The eleventh month in a full-year calendar featuring various positive effects of playing video games.
One of three interactive magazine ads targeted at people who enjoy analog games and puzzles.
Infographics depicting social media usage in 2015 and data surrounding breakfast habits in 2013.
Social media infographic process: I created the social media infographic during my internship at New Ground Creative. I enjoyed creating a plethora of icons to visualize data and gained a lot of interest in the concept of infographics. I chose the a color scheme that didn't utilize any colors involved with the eight social media application icons I made so as to avoid confusion.
Social media infographic.
Fit & Healthy Kids Windham County
Handout and card for Fit & Healthy Kids Windham County, currently in use.
Fit & Healthy Kids handout process: I completed this project while interning at New Ground Creative, and it was my first project done for a professional business client. The organization sent me the exact messaging they wanted on the handout, and I worked alongside them to incorporate the typeface and colors of their preexisting logo into the handout. Through this project, I also improved my ability to set text and apply kerning and line breaks on a case-by-case basis.
The front side of the Fit & Healthy Kids handout.
The back side of the Fit & Healthy Kids handout.
A call card for Fit & Healthy Kids Windham County.
Work for Northeastern University Association of Gaming Enthusiasts, including their logo and various posters.
NUAGE logo process: In order to create the logo for Northeastern University Association of Gaming Enthusiasts, I discussed with the five other members of the executive board about the club's image. We determined that the club was a club for everyone, so our logo should reflect that. I decided to work with a classic emblem style, incorporating playing cards, dice, and meeples to reflect the club's value that all types of tabletop games are welcome. I chose a subdued red and blue for the color scheme to reflect the club's presence of both casual and competitive players.
The logo for Northeastern University Association of Gaming Enthusiasts.
A Facebook cover photo created for NUAGE.
An illustrated poster for a special event with NUAGE.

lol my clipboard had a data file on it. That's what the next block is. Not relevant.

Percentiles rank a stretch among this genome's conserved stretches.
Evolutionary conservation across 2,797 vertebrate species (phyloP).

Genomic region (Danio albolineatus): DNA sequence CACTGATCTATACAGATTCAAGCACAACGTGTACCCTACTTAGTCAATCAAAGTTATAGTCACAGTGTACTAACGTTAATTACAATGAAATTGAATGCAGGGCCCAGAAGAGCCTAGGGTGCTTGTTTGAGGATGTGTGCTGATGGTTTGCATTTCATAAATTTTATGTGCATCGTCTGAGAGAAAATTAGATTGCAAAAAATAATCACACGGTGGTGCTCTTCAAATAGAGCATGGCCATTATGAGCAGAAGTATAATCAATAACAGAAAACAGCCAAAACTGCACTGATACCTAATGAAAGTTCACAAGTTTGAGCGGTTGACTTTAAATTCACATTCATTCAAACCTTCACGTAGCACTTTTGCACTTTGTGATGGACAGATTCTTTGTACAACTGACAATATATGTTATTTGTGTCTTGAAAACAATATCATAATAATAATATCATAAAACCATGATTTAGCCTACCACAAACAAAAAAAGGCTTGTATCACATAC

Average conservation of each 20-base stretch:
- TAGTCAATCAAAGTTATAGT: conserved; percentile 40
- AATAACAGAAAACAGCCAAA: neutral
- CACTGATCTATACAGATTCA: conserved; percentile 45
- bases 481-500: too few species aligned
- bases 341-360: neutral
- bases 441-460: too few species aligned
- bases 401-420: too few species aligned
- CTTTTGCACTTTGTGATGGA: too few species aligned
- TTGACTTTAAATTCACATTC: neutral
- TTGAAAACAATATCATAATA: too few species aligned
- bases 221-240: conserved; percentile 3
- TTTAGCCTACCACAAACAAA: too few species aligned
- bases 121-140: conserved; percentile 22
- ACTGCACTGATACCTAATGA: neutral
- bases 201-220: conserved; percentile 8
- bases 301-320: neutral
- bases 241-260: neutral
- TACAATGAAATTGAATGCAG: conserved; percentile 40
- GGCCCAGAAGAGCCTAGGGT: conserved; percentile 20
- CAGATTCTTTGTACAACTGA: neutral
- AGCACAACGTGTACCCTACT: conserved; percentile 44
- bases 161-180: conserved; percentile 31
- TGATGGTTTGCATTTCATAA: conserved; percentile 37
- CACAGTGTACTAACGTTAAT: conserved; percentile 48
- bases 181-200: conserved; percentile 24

A Halloween event poster for NUAGE.
A fall welcome week poster for NUAGE.
A set of stickers for a member's choice awards event.
A poster for a trip to Boda Borg Boston.
An Escape the Room event poster for NUAGE.
A poster detailing general club information for NUAGE.
Opt for Less
Campaign to encourage ecological behavior by comparing Boston, Massachusetts to Berlin, Germany.
Opt for Less poster process: The Opt for Less poster went through countless iterations. My original concept was to outline five ways that Germany was more eco-friendly than the United States, but all of this information wasn't fitting into one poster successfully. I decided to create a poster for just one of the methods, and chose the high impact bicycles can have on reducing pollution. For the background icons, I used drawings I had done of bicycles in 30, 15, 10, 5, and 3 seconds as an exercise. The logo represents a complete world, where the green portion is less, but worth more than the grey portion.
A bicycle poster for my Opt for Less campaign.
The cover of my Opt for Less process book.
The back cover of my Opt for Less process book.
Pine Ledge Farm
Logo and flyer done for Pine Ledge Farm, an animal farm based in Vernon, VT.
Pine Ledge Farm logo and handout process: Pine Ledge Farm reached out to me in search of a logo and a handout. First, I created the logo using the same color scheme and aesthetic as their preexisting business card. The pig represents pork, their main product, and I included pine trees to relate to the name of the company. For the handout, I expanded this vision, adding chickens to the bottom portion of the handout to represent their second most moved product. I also had the opportunity to write the body copy myself, which gave me interesting insight on how companies can be represented through print materials.
The logo for Pine Ledge Farm.
A handout for Pine Ledge Farm.
Miscellaneous work, including a poster of typography terminology, a broadside, a poster created with New Ground Creative for Ski for Heat, and a series of minimalist posters about television shows.
Typography Terminology poster process: This poster was created as a representation of fifty terms and definitions associated with typography. I decided to work with a pirate and treasure hunting theme for the poster. Through many iterations, I created small treasure trails leading from the terms to the things they described, representing the hunt for treasure that pirates participate in. I used Mrs. Eaves as the typeface for the poster because it incorporates nice, soft serifs and gives off the feel of an older map.
Ski for Heat poster process: For the Ski for Heat poster concept, I wanted to grab consumers' attention with a poster that felt like a special event, as skiing in Vermont often does. I used a deco-esque typeface for display and created a snowflake graphic to go along with the thermostat concept I had developed in the logo beforehand. Revisiting this project, I would not center the bottom paragraph and I would add more texturing to make the grey tones feel more cohesive.
A typography terminology poster.
A poster created in collaboration with New Ground Creative for Ski for Heat.